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SNOWDROPS FROM A CURATE’S GARDEN


 

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Title:

Snowdrops from a Curate’s Garden.

   

Upper Cover

 

Lower Cover

 

Interior Cover

 

Cover / Spine

 

Spine

 

Title Page

 

Half Title Page

 

Contents Page

 

Print
Variations
:

100 copies printed on machine-made paper.1
Bound in pale green wrappers.1
Upper Cover lettered ‘SNOWDRORPS | FROM A | CURATE’S GARDEN | 1881 A.D. | COSMOPOLI | [ornament] | IMPRIMÉ SOUS LE MANTEAU | ET NE VEND | NULLE PART’2

Lower cover has a with a vignette design.2 

Spine lettered vertically up the spine ‘SNOWDROPS’.2

7 3/8” x 4 11/16”.2
 
Publisher: Privately published.  
Printer: Philippe Renouard.4  
Published At: Paris.1  The book bears the false imprint of "Cosmopoli" which had been used for other books including Teleny by Oscar Wilde4 and Burton's Kama Sutra, Ananga Ranga, and Perfumed Garden.5  
Date: About 1904.1  The imprint date of "1881" is false.4  
Edition: 1st Edition.  
Pages:

xx + 168.2

 
Price:

 

 

Remarks:

Snowdrops was supposedly written to entertain Crowley's wife at the time, Rose Kelly, as she was convalescing from childbirth.4

A number of copies of this work are said to have been destroyed by H.M. Customs about 1926.3  J. F. C. Fuller gives a destruction date of 1924.7
The cover contains the phrase “Imprime sous le manteau et ne vend nulle part”  which loosely translated from the French means, “Printed under the coat and not available anywhere.”

 
Pagination:2
Page(s)  
[   i] Half-title
[   ii] Blank
[   iii] Title-page
[   iv] Blank
[i-xx] Introduction
[1-6] Prologue
[7-77] Text
[   78] Blank
[   79] Divisional title ‘JUVENILIA’
[   80] Blank
[81-100] Text
[  101] Divisional title ‘THE BROMO BOOK’
[  102] Blank
[103-131] Text
[  132] Blank
[  133] Divisional title ‘MISCELLANEOUS’
[  134] Blank
[135-163] Text
[  164] Blank
[165-167] Contents
[  168] Blank
 
Contents:

- The Nameless Novel
- The Needs of the Navy
- After the Fall
- The Parson’s Prayer
- Long Before Dawn
- Rondel
- ‘To Tite’ fragment
- Stephanos
- A Snatch
- To Pe or not to Pe
- All the World’s a Brothel
- O to be in Clara
- One Way of Love
- Outside the Spanish Cloister

- O How He Loves! 
- Force
- Limericks I-VI
- Advent
- The Sailor Ashore
- Triolets
- Birthday Ode
- Rose Mystica
- T.J.
- Bugger Me Gently, Bertie
- Buggered by a Black Man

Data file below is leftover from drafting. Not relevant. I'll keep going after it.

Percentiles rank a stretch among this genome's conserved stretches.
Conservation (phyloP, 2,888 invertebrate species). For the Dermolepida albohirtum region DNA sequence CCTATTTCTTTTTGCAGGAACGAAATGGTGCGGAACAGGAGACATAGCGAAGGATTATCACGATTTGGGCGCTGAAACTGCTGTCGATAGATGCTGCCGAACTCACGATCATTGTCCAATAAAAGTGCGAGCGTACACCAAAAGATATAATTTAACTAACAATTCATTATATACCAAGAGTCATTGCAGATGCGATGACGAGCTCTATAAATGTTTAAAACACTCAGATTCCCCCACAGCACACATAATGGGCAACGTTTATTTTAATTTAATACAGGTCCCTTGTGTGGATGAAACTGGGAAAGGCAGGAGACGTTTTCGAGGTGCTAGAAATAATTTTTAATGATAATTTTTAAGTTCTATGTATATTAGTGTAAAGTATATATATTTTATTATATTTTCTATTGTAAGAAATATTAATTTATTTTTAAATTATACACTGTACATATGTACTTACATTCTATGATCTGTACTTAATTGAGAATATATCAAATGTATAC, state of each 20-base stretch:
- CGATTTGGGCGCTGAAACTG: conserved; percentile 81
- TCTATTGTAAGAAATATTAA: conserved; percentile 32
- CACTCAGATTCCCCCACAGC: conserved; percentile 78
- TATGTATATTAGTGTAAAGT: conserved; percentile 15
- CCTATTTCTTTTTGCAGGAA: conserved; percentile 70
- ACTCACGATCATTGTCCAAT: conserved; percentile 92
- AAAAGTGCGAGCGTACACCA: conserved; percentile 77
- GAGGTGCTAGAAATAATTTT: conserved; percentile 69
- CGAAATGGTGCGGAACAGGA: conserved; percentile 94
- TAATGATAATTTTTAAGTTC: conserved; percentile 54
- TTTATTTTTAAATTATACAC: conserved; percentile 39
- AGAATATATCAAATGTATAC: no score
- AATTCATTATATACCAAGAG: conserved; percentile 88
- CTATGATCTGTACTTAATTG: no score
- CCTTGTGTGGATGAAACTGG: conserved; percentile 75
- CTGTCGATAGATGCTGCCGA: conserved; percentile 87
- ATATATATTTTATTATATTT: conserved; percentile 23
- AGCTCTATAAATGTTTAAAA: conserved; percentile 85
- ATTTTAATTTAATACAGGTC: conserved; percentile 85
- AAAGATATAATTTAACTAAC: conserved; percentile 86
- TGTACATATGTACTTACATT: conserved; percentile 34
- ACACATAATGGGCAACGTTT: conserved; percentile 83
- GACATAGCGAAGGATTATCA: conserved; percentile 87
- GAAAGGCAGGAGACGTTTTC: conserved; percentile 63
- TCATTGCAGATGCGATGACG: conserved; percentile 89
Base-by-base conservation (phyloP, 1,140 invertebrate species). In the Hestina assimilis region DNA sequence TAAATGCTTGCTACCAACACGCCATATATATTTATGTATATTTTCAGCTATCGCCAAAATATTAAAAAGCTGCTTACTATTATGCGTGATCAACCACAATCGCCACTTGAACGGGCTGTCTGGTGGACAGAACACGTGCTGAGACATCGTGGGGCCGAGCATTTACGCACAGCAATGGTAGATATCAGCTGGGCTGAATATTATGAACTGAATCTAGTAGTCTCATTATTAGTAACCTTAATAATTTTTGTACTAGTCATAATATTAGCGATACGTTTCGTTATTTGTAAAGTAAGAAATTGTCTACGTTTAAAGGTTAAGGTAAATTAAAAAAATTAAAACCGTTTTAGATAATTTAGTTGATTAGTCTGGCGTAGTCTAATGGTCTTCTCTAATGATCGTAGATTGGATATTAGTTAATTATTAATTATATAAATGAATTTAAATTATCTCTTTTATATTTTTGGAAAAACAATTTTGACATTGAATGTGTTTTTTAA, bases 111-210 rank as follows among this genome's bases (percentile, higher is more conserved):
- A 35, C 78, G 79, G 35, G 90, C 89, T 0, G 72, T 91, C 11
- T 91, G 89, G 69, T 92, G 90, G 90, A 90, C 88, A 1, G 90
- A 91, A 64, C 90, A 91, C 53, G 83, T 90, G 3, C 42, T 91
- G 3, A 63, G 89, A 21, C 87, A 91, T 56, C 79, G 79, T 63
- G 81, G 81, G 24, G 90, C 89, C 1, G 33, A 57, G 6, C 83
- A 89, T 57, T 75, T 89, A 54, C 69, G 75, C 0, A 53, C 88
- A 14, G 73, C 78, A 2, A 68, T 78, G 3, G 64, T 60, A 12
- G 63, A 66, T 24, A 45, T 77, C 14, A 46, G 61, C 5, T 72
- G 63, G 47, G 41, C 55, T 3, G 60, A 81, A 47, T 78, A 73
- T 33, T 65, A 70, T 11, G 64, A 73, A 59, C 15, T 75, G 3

- Epigram
- The Automatic Girl
- Girls Together
- Micturating Mary
- The Poet Abroad

 

Author’s
Working
Versions:

1.

Photocopy of typescript.  Pages:  87.  Dated:  1904.  Box 13, Folder 5.  Harry Ransom Center, Austin, TX.

 

Other
Known
Editions:

+

The Teitan Press, Chicago, 1986.

 
Bibliographic
Sources:
1.

Gerald Yorke, A Bibliography of the Works of Aleister Crowley (Expanded and Corrected by Clive Harper from Aleister Crowley, the Golden Dawn and Buddhism:  Reminiscences and Writings of Gerald Yorke, Keith Richmond, editor, The Teitan Press, York Beach, ME, 2011, p. 49.

2. Dianne Frances Rivers, A Bibliographic List with Special Reference To the Collection at the University of Texas,  Master of Arts Thesis, The University of Texas, Austin, Texas, 1967, pp. 32-33.
3. Aleister Crowley, Snowdrops from a Curate’s Garden, The Teitan Press, Inc., Chicago, Illinois, 1986, p. iv.
4. Richard Kaczynski, Ph.D., Perdurabo:  The Life of Aleister Crowley, North Atlantic Books, Berkeley, California, 2010, pp. 132-133.
5. Henrik Bogdan & Martin P. Starr, editors, Aleister Crowley and Western Esotericism, Oxford University Press, New York, New York, 2012, p. 156.
6. J.F.C. Fuller, Bibliotheca Crowleyana:  The Collection of J.F.C. Fuller, Sure Fire Press, Edmonds, WA, 1989, p. 11.
 

Comments by
Aleister
Crowley:

     I spent many of my evenings at a little restaurant called the Chat blanc in the rue d’Odessa, where was “an upper room furnished” and consecrated informally to a sort of international clique of writer, painters, sculptors, students and their friends. It has been described with accurate vigour in the introduction to Snowdrops from a Curate’s Garden.
     — The Confessions of Aleister Crowley.  New York, NY.  Hill and Wang, 1969.  Page 346.

______________________________
 

     I knew that a poet is incapable of recognizing his best work, but I knew also that though good technique does not mean good work bad technique does mean bad work. So I used to experiment with new forms by choosing a ridiculous or obscene subject, lest I should be tempted to publish a poem whose technique showed inexperience.
     Ivor and I, with some assistance from Gerald, collected such of these manuscripts as had not been destroyed, and with “the Nameless Novel”, we composed a volume (Snowdrops from a Curate’s Garden.) to carry on the literary form of White Stains and Alice; that is, we invented a perpetrator for the atrocities.
     I do now know what mischievous whim induced me to have the book printed, but I was absolutely innocent of any desire to rival the exploit of Alfred de Musset and George Sand, the Femmes and Hombres of Verlain, or the jeu d’esprit of Mark Twain of which Sir Walter Raleigh is the hero. I did not even hope to get the British government to give me a pension of four thousand pounds a year, as id did to John Cleland.
     — The Confessions of Aleister Crowley.  New York, NY.  Hill and Wang, 1969.  Page 346.

 
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